In a crowded room with budget cuts on the agenda, a sister spoke up for her brother. Wayne Monroe has schizophrenia and a new lease on life thanks to a public guardian advocate from social services.
"We would have lost our brother without their intervention on his behalf, so that's my plea to please retain funding for these positions," Debbie Daly said.
The effort to save front line social workers came with a little theatrics. The message to supervisors was that some departments are top heavy and that is where the cuts should be made.
"The body speaks to the top, the knees ache, the feet ache, the back aches and they start telling because these are the experts of the body and they'll start telling the top, there needs to be reductions; you need a reduction," social work supervisor Rebecca Perez Ochoa said.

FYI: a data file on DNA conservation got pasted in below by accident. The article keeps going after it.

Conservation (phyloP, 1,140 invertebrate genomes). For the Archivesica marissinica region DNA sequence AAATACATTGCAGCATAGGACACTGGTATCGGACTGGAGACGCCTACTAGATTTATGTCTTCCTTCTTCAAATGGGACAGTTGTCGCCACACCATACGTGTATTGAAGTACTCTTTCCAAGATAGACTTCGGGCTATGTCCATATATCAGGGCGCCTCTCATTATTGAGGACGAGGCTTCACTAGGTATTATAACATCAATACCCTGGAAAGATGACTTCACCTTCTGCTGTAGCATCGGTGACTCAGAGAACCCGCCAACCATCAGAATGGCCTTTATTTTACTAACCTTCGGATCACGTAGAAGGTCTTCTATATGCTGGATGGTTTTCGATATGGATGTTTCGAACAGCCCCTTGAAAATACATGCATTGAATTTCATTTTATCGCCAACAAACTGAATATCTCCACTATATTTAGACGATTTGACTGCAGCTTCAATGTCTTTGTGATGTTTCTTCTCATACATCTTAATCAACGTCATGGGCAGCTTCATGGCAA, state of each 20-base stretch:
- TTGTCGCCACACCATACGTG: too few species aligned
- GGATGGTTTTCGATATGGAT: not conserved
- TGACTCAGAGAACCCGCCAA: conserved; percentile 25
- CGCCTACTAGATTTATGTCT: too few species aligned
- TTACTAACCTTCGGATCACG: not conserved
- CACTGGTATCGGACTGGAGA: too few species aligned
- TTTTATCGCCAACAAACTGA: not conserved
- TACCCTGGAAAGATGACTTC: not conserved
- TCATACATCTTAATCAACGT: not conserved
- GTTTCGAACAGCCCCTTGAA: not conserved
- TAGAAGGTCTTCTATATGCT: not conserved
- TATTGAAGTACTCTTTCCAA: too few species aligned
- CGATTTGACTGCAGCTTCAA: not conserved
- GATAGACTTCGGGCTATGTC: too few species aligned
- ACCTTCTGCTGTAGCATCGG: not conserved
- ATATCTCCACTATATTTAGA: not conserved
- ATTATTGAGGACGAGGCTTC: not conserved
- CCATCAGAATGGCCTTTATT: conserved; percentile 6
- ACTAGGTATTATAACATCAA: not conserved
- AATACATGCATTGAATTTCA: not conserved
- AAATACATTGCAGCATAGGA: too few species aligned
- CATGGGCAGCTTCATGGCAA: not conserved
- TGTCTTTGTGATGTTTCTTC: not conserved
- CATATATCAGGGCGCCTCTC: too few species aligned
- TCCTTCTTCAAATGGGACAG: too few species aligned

In an effort to close a $55 million budget gap, the county's social services agency did take a $6 million hit.
As many as 107 positions throughout the county will be impacted by the budget balancing maneuvers. With shuffling and pay reductions, there are 31 possible layoffs.
The board president says there is no question services will suffer.
"Everyone is important," Dave Cortese said. "Think of it this way, you lose a drug and alcohol counselor and there's a courtroom full of people that need to be in recovery and suddenly they get no help."
In a last minute move Tuesday, the board did spare two front line social service positions, including a public guardian advocate.
The concern now is that the continuing state budget crisis will make balancing the next county budget even more difficult.